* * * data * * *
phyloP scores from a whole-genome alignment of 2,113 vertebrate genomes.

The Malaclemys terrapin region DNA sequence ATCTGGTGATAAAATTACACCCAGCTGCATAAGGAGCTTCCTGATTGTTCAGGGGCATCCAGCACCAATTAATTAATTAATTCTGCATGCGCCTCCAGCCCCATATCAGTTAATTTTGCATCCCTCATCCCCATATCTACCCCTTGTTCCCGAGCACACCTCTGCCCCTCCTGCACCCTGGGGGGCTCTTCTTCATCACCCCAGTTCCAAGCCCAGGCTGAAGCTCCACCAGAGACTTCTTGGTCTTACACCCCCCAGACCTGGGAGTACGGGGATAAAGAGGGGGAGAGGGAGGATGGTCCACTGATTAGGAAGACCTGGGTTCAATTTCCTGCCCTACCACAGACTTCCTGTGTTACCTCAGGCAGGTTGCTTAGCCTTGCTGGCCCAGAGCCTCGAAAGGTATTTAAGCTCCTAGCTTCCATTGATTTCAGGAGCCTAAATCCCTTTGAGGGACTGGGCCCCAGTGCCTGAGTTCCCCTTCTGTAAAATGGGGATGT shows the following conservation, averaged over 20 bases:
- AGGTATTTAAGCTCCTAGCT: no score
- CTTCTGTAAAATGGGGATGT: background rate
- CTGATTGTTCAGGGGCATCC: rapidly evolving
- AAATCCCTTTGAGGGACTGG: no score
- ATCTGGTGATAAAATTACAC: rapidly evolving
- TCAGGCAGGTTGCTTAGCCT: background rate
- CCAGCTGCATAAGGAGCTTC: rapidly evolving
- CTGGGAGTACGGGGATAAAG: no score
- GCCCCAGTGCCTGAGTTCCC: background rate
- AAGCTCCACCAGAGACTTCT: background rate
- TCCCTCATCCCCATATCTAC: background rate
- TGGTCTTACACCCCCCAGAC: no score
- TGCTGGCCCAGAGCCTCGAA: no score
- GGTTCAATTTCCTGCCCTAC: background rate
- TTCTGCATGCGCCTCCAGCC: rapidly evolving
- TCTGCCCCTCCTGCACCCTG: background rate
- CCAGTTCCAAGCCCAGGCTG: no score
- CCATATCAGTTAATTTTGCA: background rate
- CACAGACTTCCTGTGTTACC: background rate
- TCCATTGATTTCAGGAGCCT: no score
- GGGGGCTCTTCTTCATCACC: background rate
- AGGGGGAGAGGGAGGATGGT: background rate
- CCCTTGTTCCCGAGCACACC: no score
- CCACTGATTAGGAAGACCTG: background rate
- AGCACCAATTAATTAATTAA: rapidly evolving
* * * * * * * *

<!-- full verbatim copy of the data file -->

phyloP scores from a whole-genome alignment of 2,113 vertebrate genomes.

The Malaclemys terrapin region DNA sequence ATCTGGTGATAAAATTACACCCAGCTGCATAAGGAGCTTCCTGATTGTTCAGGGGCATCCAGCACCAATTAATTAATTAATTCTGCATGCGCCTCCAGCCCCATATCAGTTAATTTTGCATCCCTCATCCCCATATCTACCCCTTGTTCCCGAGCACACCTCTGCCCCTCCTGCACCCTGGGGGGCTCTTCTTCATCACCCCAGTTCCAAGCCCAGGCTGAAGCTCCACCAGAGACTTCTTGGTCTTACACCCCCCAGACCTGGGAGTACGGGGATAAAGAGGGGGAGAGGGAGGATGGTCCACTGATTAGGAAGACCTGGGTTCAATTTCCTGCCCTACCACAGACTTCCTGTGTTACCTCAGGCAGGTTGCTTAGCCTTGCTGGCCCAGAGCCTCGAAAGGTATTTAAGCTCCTAGCTTCCATTGATTTCAGGAGCCTAAATCCCTTTGAGGGACTGGGCCCCAGTGCCTGAGTTCCCCTTCTGTAAAATGGGGATGT shows the following conservation, averaged over 20 bases:
- AGGTATTTAAGCTCCTAGCT: no score
- CTTCTGTAAAATGGGGATGT: background rate
- CTGATTGTTCAGGGGCATCC: rapidly evolving
- AAATCCCTTTGAGGGACTGG: no score
- ATCTGGTGATAAAATTACAC: rapidly evolving
- TCAGGCAGGTTGCTTAGCCT: background rate
- CCAGCTGCATAAGGAGCTTC: rapidly evolving
- CTGGGAGTACGGGGATAAAG: no score
- GCCCCAGTGCCTGAGTTCCC: background rate
- AAGCTCCACCAGAGACTTCT: background rate
- TCCCTCATCCCCATATCTAC: background rate
- TGGTCTTACACCCCCCAGAC: no score
- TGCTGGCCCAGAGCCTCGAA: no score
- GGTTCAATTTCCTGCCCTAC: background rate
- TTCTGCATGCGCCTCCAGCC: rapidly evolving
- TCTGCCCCTCCTGCACCCTG: background rate
- CCAGTTCCAAGCCCAGGCTG: no score
- CCATATCAGTTAATTTTGCA: background rate
- CACAGACTTCCTGTGTTACC: background rate
- TCCATTGATTTCAGGAGCCT: no score
- GGGGGCTCTTCTTCATCACC: background rate
- AGGGGGAGAGGGAGGATGGT: background rate
- CCCTTGTTCCCGAGCACACC: no score
- CCACTGATTAGGAAGACCTG: background rate
- AGCACCAATTAATTAATTAA: rapidly evolving